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By R.K. Nugroho and Fabiola Desy Unidjaja

JAKARTA, Indonesia (February 5, 2002 – The Jakarta Post/Kabar-Irian)---The government has expelled two members of the human rights organization Amnesty International from Irian Jaya for illegally investigating the mysterious death of Papuan separatist leader Theys Hiyo Eluay.

The government argued that the two team members violated their visas, which were intended for "socio-cultural travel" to Indonesia.

Ministry of Foreign Affairs acting spokesman Wahid Supriyadi said the Indonesian government never aimed to deport the team, but since it breached immigration regulations it must leave Irian Jaya.

"The Amnesty International team came to Indonesia by applying for a socio-cultural visa and on the application form they stated that the trip was limited to Java and Sumatra," he told The Jakarta Post on Monday.

"But, the team went to Irian Jaya and furthermore conducted a probe into the death of Theys. Our office has simply notified them (Amnesty) about the mistake and they decided to withdraw the team from the province," Wahid added.

He said any international organization must comply with Indonesia's immigration laws should it want to make a visit to the troubled areas, such as Irian Jaya and Aceh.

"They (Amnesty) should have sent a proposal to us for a special visa for the investigation. I believe every country will do exactly the same thing against anybody found violating the visa regulations."

The team's two members -- Lucia Withers and Signe Poulsen -- had left Irian Jaya on Jan. 29, 10 days after their arrival. They were scheduled to leave on Jan. 5. It was not clear whether the team was still in Indonesia or not.

Jhon Rumbiak, leader of the Irian Jaya-based Ell-Sham legal aid and advocacy body that facilitated the team's visit, confirmed the pair had to cut short the 15-day visit at the orders of the foreign affairs ministry.

"The repatriation of the two delegates was due to a misunderstanding on their working visit," Rumbiak said.

Local sources said that during the visit, the team investigated the murder of Theys and other human rights abuses that took place in Jayapura, Wamena and Manokwari.

The team once attended the trial of three leaders of the rebel Papua Council Presidium (PDP) charged with subversion. Prosecutors have demanded that they be each sentenced to 30 months in prison.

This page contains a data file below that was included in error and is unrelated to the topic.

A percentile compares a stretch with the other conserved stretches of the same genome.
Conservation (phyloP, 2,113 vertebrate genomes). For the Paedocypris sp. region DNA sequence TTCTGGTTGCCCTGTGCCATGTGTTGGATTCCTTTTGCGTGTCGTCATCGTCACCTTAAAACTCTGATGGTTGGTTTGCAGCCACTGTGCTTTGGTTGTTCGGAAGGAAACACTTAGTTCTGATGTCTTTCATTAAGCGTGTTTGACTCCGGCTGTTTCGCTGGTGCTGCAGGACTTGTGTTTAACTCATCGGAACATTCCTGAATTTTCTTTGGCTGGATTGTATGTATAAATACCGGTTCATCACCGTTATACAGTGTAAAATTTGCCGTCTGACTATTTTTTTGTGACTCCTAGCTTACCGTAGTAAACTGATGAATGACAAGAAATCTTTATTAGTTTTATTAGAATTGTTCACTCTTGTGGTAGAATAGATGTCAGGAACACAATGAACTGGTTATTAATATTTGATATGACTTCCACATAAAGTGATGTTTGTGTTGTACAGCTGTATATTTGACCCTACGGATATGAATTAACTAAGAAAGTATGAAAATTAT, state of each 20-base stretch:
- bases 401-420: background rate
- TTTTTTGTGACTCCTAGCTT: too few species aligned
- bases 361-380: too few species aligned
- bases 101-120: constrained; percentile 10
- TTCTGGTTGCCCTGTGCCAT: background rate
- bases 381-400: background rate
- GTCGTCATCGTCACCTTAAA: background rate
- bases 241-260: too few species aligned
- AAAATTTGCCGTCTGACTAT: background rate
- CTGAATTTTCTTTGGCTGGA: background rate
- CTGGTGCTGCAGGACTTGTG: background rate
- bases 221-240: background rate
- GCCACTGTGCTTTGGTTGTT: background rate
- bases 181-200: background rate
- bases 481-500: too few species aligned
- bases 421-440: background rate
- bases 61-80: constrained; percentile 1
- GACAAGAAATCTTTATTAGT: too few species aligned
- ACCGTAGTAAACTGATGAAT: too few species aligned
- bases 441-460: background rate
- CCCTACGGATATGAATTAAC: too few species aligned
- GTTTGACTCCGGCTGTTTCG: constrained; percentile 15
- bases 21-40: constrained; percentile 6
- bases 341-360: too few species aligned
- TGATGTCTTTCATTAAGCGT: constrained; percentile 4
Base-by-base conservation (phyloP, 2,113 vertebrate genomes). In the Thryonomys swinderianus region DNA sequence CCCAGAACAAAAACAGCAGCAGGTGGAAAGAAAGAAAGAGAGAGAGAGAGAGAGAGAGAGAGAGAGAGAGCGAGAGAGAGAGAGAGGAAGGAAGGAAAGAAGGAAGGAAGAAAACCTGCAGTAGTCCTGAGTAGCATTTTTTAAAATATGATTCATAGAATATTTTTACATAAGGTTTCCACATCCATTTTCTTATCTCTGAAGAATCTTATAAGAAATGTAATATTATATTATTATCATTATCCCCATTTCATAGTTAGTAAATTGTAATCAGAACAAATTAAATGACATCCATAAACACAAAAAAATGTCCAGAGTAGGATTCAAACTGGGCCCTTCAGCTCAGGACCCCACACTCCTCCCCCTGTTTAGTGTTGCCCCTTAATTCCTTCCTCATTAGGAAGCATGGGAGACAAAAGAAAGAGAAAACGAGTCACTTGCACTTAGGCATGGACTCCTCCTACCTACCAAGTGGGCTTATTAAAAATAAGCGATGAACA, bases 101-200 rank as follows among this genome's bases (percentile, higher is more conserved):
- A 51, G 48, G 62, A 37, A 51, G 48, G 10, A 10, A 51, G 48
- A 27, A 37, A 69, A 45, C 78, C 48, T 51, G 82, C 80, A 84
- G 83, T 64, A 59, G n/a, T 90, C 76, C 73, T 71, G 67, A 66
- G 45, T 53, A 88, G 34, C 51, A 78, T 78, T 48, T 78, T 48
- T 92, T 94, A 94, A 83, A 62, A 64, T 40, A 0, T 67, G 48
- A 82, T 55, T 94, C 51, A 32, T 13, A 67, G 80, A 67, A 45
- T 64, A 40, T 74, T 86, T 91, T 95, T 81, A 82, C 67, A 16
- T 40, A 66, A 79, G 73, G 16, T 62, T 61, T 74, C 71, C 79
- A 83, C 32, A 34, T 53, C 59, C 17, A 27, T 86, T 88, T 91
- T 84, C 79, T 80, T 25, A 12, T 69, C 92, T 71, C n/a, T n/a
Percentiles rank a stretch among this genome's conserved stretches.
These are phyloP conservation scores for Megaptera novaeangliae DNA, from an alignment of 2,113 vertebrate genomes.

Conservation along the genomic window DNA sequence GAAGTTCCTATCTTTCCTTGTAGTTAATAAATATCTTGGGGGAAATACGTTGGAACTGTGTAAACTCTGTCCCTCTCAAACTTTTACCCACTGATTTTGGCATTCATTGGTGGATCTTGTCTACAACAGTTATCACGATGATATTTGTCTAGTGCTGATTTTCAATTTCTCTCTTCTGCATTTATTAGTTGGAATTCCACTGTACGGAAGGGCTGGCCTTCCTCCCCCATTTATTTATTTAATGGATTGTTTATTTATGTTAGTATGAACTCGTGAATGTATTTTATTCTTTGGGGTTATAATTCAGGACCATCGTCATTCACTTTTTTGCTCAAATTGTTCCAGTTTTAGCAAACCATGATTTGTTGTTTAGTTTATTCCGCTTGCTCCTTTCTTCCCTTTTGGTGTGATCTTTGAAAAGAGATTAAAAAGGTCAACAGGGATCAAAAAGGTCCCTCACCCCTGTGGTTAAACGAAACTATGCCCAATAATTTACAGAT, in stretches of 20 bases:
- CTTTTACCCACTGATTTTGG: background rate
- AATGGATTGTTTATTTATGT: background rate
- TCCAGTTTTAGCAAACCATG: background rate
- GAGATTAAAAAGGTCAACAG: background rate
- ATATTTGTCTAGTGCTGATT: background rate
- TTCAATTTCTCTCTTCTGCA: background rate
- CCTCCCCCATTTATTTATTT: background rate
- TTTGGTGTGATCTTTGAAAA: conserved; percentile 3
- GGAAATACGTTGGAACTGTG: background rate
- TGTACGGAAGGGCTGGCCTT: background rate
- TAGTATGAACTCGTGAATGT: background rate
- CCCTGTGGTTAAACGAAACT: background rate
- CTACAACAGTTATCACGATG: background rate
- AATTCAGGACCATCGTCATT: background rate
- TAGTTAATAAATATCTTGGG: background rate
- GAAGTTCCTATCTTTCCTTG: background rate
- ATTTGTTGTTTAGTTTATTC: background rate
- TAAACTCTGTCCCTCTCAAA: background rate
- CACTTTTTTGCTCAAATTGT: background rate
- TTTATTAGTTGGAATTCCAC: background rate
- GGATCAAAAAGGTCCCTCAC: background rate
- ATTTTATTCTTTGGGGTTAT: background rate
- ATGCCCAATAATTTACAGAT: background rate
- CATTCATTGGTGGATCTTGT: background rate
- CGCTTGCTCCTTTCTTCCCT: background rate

In their trial on Monday, a team of 22 lawyers acting for the three defendants told the Jayapura District Court to acquit them of all charges, arguing the prosecutors' demands were irrational.

"The demanded sentences should have been differentiated according to the alleged crime committed by each of the defendants," Anton Raharusun, one of the lawyers, told the Post.

He said the prosecutors, led by Syamsu Alam, were not serious in dealing with the case because under the criminal code the subversion charge carried a maximum death penalty or 20 years in jail.

"The demand for lenient sentences shows that subversion charges against the defendants are legally and convincingly not proven," Anton added.

Meanwhile, a 12-member team from the Indonesian Military arrived in Jayapura on Monday to begin its inquiry into the murder of Theys, which allegedly involved soldiers.

The team led by Military Police Commander Maj. Gen. Djasri Marin immediately held meetings with local military and police leaders.

Marin said his team would question all troops suspected of involvement in the alleged killing of the top PDP leader on Nov. 11. "We will summon them one by one," he told the press in Jayapura.

He declined to reveal which military force the suspected troops belong to. Many officials and people have alleged that members of the Army's elite force, Kopassus, had a role in the murder.

Army Chief Gen. Endriartono Sutarto has said that witness testimony has indicated the possible involvement of members of Kopassus in the murder of Theys.

The team is expected to also question all witnesses who have already been interviewed by local police.

The government has decided to set up an independent team to investigate the murder following mounting pressure from pro-independence activists. But its establishment remains unclear.

Theys was abducted prior to his death by an unidentified group as he drove home from a Heroes' Day celebrations hosted by the Kopassus on Nov. 9 in Jayapura.

His driver escaped and reported the abduction, which he said was carried out by non-Papuan people. He has since disappeared.

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